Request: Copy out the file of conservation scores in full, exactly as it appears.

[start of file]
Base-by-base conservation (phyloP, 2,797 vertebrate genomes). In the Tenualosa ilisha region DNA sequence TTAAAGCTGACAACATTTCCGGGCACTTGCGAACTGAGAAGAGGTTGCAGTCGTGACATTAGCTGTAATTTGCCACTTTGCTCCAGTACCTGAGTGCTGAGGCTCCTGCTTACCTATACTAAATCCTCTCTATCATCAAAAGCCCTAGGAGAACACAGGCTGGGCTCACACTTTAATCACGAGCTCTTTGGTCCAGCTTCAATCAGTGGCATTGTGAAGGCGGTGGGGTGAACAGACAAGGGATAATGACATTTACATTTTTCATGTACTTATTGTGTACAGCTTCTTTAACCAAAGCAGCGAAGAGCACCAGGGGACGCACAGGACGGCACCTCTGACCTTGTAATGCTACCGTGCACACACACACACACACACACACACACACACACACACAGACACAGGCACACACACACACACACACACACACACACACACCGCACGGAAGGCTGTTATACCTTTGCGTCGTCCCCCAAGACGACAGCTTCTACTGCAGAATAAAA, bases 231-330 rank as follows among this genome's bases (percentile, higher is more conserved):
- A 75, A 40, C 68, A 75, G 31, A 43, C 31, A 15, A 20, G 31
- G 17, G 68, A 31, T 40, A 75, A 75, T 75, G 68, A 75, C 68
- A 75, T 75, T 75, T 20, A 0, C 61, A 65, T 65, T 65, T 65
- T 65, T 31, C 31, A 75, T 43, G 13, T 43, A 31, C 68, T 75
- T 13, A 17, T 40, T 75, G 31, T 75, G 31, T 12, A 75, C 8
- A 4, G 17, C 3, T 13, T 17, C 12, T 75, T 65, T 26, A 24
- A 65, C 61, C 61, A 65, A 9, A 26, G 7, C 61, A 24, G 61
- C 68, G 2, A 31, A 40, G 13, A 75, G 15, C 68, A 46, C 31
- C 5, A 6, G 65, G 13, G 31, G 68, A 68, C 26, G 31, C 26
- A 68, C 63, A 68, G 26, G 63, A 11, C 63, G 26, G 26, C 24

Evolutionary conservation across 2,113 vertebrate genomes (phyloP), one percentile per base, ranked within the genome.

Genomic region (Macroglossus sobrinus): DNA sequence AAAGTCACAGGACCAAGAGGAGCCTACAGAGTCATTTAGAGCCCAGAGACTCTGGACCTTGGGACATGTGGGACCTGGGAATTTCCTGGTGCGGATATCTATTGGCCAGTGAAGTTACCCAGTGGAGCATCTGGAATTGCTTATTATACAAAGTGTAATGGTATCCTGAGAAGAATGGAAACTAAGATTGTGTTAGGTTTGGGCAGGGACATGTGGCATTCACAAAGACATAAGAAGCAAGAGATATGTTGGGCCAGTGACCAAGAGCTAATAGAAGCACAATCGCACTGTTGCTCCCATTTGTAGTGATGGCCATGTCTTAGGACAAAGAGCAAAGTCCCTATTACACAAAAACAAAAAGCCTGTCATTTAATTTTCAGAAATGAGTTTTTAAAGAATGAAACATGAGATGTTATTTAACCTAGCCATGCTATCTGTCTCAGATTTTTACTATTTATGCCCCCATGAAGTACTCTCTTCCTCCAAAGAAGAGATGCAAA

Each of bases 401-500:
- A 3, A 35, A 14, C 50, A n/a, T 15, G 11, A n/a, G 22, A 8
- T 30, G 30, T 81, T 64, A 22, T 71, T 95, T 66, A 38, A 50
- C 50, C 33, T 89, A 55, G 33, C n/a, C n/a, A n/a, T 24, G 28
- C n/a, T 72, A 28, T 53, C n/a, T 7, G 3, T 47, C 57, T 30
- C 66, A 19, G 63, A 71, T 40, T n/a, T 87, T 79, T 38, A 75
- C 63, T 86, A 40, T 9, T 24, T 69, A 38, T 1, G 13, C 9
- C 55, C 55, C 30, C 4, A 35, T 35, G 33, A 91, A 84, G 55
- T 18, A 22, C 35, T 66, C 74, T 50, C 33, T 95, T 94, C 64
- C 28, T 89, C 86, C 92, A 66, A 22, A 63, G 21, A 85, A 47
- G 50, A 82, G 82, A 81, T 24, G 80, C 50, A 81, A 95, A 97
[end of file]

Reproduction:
Base-by-base conservation (phyloP, 2,797 vertebrate genomes). In the Tenualosa ilisha region DNA sequence TTAAAGCTGACAACATTTCCGGGCACTTGCGAACTGAGAAGAGGTTGCAGTCGTGACATTAGCTGTAATTTGCCACTTTGCTCCAGTACCTGAGTGCTGAGGCTCCTGCTTACCTATACTAAATCCTCTCTATCATCAAAAGCCCTAGGAGAACACAGGCTGGGCTCACACTTTAATCACGAGCTCTTTGGTCCAGCTTCAATCAGTGGCATTGTGAAGGCGGTGGGGTGAACAGACAAGGGATAATGACATTTACATTTTTCATGTACTTATTGTGTACAGCTTCTTTAACCAAAGCAGCGAAGAGCACCAGGGGACGCACAGGACGGCACCTCTGACCTTGTAATGCTACCGTGCACACACACACACACACACACACACACACACACACACAGACACAGGCACACACACACACACACACACACACACACACACCGCACGGAAGGCTGTTATACCTTTGCGTCGTCCCCCAAGACGACAGCTTCTACTGCAGAATAAAA, bases 231-330 rank as follows among this genome's bases (percentile, higher is more conserved):
- A 75, A 40, C 68, A 75, G 31, A 43, C 31, A 15, A 20, G 31
- G 17, G 68, A 31, T 40, A 75, A 75, T 75, G 68, A 75, C 68
- A 75, T 75, T 75, T 20, A 0, C 61, A 65, T 65, T 65, T 65
- T 65, T 31, C 31, A 75, T 43, G 13, T 43, A 31, C 68, T 75
- T 13, A 17, T 40, T 75, G 31, T 75, G 31, T 12, A 75, C 8
- A 4, G 17, C 3, T 13, T 17, C 12, T 75, T 65, T 26, A 24
- A 65, C 61, C 61, A 65, A 9, A 26, G 7, C 61, A 24, G 61
- C 68, G 2, A 31, A 40, G 13, A 75, G 15, C 68, A 46, C 31
- C 5, A 6, G 65, G 13, G 31, G 68, A 68, C 26, G 31, C 26
- A 68, C 63, A 68, G 26, G 63, A 11, C 63, G 26, G 26, C 24

Evolutionary conservation across 2,113 vertebrate genomes (phyloP), one percentile per base, ranked within the genome.

Genomic region (Macroglossus sobrinus): DNA sequence AAAGTCACAGGACCAAGAGGAGCCTACAGAGTCATTTAGAGCCCAGAGACTCTGGACCTTGGGACATGTGGGACCTGGGAATTTCCTGGTGCGGATATCTATTGGCCAGTGAAGTTACCCAGTGGAGCATCTGGAATTGCTTATTATACAAAGTGTAATGGTATCCTGAGAAGAATGGAAACTAAGATTGTGTTAGGTTTGGGCAGGGACATGTGGCATTCACAAAGACATAAGAAGCAAGAGATATGTTGGGCCAGTGACCAAGAGCTAATAGAAGCACAATCGCACTGTTGCTCCCATTTGTAGTGATGGCCATGTCTTAGGACAAAGAGCAAAGTCCCTATTACACAAAAACAAAAAGCCTGTCATTTAATTTTCAGAAATGAGTTTTTAAAGAATGAAACATGAGATGTTATTTAACCTAGCCATGCTATCTGTCTCAGATTTTTACTATTTATGCCCCCATGAAGTACTCTCTTCCTCCAAAGAAGAGATGCAAA

Each of bases 401-500:
- A 3, A 35, A 14, C 50, A n/a, T 15, G 11, A n/a, G 22, A 8
- T 30, G 30, T 81, T 64, A 22, T 71, T 95, T 66, A 38, A 50
- C 50, C 33, T 89, A 55, G 33, C n/a, C n/a, A n/a, T 24, G 28
- C n/a, T 72, A 28, T 53, C n/a, T 7, G 3, T 47, C 57, T 30
- C 66, A 19, G 63, A 71, T 40, T n/a, T 87, T 79, T 38, A 75
- C 63, T 86, A 40, T 9, T 24, T 69, A 38, T 1, G 13, C 9
- C 55, C 55, C 30, C 4, A 35, T 35, G 33, A 91, A 84, G 55
- T 18, A 22, C 35, T 66, C 74, T 50, C 33, T 95, T 94, C 64
- C 28, T 89, C 86, C 92, A 66, A 22, A 63, G 21, A 85, A 47
- G 50, A 82, G 82, A 81, T 24, G 80, C 50, A 81, A 95, A 97